Szefler SJ, Martin RJ, King TS, et al. J Allergy Clin Immunol. 2002;109:410–418
Purpose of the Study.
Clinical studies have suggested that considerable variability exists among individuals with asthma in both their responsiveness to inhaled corticosteroids (ICS) and side effects from such drugs. A clinical model is needed to compare various ICS with respect to efficacy and safety, as no standardized model has yet been developed.
Study subjects were corticosteroid-naive individuals with mostly moderate persistent asthma who were 18 to 55 years of age. The study was designed as a feasibility study rather than a comparative trial.
Thirty subjects were randomized to receive either beclomethasone dipropionate (BDP) 168, 672, and 1344 μg/day (n = 15) or fluticasone propionate (FP) 88, 352, and 704 μg (n = 15) via metered-dose inhaler (MDI) with chlorofluorocarbon propellant and OptiChamber (Respironics, Cedar Grove, NJ) spacer in 3 consecutive 6-week intervals. Compliance was monitored with a Doser CT (Meditrack Products, Hudson, MA) device. All subjects then received 3 weeks of FP dry powder inhaler (DPI) 2000 μg/day. The primary outcome variable for assessing comparative efficacy was forced expiratory volume in 1 second (FEV1). Secondary outcomes were methacholine PC-20, exercise-induced change in FEV1, exhaled nitric oxide (eNO), and induced sputum eosinophilia. Overnight cortisol suppression was measured by collecting hourly blood samples from 7 pm to 7 am.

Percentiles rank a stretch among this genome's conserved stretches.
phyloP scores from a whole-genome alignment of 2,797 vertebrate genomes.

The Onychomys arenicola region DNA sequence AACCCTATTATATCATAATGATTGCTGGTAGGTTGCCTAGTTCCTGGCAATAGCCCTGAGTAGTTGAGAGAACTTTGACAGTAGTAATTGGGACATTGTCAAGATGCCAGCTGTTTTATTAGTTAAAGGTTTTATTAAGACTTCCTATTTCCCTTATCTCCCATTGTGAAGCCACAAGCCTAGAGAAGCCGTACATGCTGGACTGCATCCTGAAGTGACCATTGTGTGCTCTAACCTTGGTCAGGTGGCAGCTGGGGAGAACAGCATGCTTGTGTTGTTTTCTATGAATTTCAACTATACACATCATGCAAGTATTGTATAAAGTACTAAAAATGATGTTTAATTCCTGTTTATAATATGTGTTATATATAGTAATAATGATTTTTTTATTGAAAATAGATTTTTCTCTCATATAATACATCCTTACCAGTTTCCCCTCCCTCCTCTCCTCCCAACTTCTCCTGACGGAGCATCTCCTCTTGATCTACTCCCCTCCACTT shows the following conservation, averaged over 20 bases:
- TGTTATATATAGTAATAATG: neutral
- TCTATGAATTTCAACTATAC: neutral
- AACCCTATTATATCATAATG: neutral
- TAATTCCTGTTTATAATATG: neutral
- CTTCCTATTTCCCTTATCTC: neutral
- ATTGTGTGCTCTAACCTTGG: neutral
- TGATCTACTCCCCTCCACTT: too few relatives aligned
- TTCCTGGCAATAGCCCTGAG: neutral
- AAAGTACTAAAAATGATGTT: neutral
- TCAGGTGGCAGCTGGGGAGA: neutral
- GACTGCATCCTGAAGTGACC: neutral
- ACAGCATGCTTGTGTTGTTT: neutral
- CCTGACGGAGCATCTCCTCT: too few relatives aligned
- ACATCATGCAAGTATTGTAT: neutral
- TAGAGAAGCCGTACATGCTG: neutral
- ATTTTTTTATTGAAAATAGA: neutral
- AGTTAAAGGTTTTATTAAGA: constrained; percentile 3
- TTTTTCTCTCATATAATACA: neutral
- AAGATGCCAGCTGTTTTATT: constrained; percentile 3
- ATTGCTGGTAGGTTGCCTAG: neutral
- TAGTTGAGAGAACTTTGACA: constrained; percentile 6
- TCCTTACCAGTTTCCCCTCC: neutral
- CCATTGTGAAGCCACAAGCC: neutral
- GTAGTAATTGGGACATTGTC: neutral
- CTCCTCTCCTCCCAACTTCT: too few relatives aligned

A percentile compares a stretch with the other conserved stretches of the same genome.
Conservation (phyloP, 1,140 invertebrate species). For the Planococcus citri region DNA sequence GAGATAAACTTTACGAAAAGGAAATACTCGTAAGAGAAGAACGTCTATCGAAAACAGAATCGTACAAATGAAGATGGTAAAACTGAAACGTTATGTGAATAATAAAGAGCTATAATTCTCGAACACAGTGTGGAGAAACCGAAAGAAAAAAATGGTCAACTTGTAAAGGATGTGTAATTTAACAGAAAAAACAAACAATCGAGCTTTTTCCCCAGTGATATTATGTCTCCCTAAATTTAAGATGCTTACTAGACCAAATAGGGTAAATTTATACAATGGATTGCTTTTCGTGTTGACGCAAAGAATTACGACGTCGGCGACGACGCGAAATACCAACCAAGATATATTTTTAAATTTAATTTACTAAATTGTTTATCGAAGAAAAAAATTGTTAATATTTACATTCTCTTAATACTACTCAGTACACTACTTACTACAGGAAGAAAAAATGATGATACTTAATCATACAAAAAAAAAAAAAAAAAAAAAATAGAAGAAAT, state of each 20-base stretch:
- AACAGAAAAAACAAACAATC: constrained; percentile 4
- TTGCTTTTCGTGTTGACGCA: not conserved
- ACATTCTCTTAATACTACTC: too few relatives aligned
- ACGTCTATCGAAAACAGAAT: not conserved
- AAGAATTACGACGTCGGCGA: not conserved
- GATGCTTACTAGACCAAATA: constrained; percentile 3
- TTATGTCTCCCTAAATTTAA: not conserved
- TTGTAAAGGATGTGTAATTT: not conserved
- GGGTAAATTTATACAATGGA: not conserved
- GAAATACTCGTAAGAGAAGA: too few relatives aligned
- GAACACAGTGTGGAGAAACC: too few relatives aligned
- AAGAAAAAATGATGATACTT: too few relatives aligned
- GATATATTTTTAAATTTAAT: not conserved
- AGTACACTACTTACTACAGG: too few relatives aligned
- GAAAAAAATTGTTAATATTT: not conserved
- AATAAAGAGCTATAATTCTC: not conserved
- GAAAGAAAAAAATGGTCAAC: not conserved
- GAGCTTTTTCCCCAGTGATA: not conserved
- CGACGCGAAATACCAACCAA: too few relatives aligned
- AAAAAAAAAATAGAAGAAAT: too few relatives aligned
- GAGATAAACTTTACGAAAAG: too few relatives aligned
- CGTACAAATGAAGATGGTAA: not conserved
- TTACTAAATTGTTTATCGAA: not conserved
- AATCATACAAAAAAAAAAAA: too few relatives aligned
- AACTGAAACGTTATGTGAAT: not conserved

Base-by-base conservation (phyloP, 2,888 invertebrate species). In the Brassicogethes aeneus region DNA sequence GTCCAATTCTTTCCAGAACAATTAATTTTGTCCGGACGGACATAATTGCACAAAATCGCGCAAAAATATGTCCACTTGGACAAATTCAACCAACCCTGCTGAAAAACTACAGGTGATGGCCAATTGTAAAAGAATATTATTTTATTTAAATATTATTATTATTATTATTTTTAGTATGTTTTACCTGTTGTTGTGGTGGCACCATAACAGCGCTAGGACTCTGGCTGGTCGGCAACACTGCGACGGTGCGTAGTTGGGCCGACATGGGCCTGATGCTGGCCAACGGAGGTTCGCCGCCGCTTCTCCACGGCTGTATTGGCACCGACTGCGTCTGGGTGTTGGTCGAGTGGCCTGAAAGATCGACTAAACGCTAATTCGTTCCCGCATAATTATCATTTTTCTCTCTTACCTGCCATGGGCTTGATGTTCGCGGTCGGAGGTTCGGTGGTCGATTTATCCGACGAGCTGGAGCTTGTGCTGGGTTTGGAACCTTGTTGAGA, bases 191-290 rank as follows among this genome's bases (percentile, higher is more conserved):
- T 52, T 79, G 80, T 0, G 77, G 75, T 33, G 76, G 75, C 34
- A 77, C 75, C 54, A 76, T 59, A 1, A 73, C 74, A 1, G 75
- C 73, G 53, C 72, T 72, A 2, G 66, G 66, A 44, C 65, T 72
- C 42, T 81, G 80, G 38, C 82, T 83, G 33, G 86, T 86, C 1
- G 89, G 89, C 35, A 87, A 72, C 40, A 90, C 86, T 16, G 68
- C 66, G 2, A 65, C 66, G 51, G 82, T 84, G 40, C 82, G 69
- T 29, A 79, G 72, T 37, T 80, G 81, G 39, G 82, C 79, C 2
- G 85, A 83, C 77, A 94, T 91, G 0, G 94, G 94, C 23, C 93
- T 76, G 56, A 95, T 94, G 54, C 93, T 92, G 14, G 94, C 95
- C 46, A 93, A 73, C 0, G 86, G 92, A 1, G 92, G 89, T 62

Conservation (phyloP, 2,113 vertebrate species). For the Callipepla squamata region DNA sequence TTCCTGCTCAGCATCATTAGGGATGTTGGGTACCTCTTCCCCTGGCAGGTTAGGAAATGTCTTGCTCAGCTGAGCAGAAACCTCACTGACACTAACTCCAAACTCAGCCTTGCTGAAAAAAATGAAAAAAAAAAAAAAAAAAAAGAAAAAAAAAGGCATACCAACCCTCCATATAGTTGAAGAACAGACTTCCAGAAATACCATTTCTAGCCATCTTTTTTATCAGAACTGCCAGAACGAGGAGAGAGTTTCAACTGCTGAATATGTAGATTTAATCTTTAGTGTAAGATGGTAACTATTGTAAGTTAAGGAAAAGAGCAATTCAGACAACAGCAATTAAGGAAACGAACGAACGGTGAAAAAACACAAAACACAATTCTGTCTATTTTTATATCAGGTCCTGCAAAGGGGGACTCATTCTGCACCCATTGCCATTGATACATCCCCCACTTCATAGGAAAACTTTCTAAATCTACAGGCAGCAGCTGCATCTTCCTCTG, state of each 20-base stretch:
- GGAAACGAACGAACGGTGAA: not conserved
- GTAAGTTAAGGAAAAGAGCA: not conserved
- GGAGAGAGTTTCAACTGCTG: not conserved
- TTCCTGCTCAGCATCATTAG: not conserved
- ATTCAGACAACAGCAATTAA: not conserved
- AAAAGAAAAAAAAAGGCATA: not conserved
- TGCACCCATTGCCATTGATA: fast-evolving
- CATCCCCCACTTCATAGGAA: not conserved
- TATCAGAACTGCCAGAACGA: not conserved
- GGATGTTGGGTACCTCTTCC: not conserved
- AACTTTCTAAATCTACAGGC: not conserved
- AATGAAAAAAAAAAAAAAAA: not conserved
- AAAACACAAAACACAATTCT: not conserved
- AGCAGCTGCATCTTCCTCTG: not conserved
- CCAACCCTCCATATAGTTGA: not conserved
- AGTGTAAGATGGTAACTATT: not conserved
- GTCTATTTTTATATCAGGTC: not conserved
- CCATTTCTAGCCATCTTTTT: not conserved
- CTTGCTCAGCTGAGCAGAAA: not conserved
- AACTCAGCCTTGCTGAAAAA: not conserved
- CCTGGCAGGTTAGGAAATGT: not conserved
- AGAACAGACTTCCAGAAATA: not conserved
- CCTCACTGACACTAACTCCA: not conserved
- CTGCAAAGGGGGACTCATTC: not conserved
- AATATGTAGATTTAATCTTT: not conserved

Maximum FEV1 response occurred with the lowest dose of FP and the medium dose of BDP and was not further increased by high-dose FP-DPI. Near-maximum improvement in methacholine PC-20 occurred with low-dose FP and medium-dose BDP. Responsiveness to ICS varied markedly among subjects. Good (>15%) FEV1 response was associated with high eNO, high pretreatment bronchodilator reversibility, and low pretreatment forced expiratory volume in 1 second/forced vital capacity (FEV1/FVC) when compared with poor (<5%) FEV1 response. Both BDP and FP caused dose-dependent cortisol suppression.
Near-maximum improvements in FEV1 and methacholine PC-20 occurred with low doses of FP and medium doses of BDP in these subjects with moderate persistent asthma. Higher doses did not improve efficacy but directly increased systemic side effect, as measured by overnight cortisol secretion. When comparing different ICS in future studies, larger numbers of subjects will be necessary to better define dose-response relationships for both efficacy and side effects.
Despite considerable interest and some scrutiny, it is unclear if any given ICS has a truly superior therapeutic index. Yet, one thing is apparent. ICS dose-response curves are fairly flat, and low doses of these drugs should suffice for the vast majority of patients that pediatricians will be treating primarily. Furthermore, children treated with medium or high doses of ICS should have pulmonary function monitoring. FP is a particularly potent ICS, and higher doses delivered to less obstructed—or unobstructed—airways might very well be associated with greater systemic risk than that posed by some other ICS. Finally, although ICS are widely thought to be the most effective controllers used in asthma therapy, it appears that there are roughly equal numbers of nonresponders among persistent asthmatics receiving ICS as there are among such patients receiving montelukast.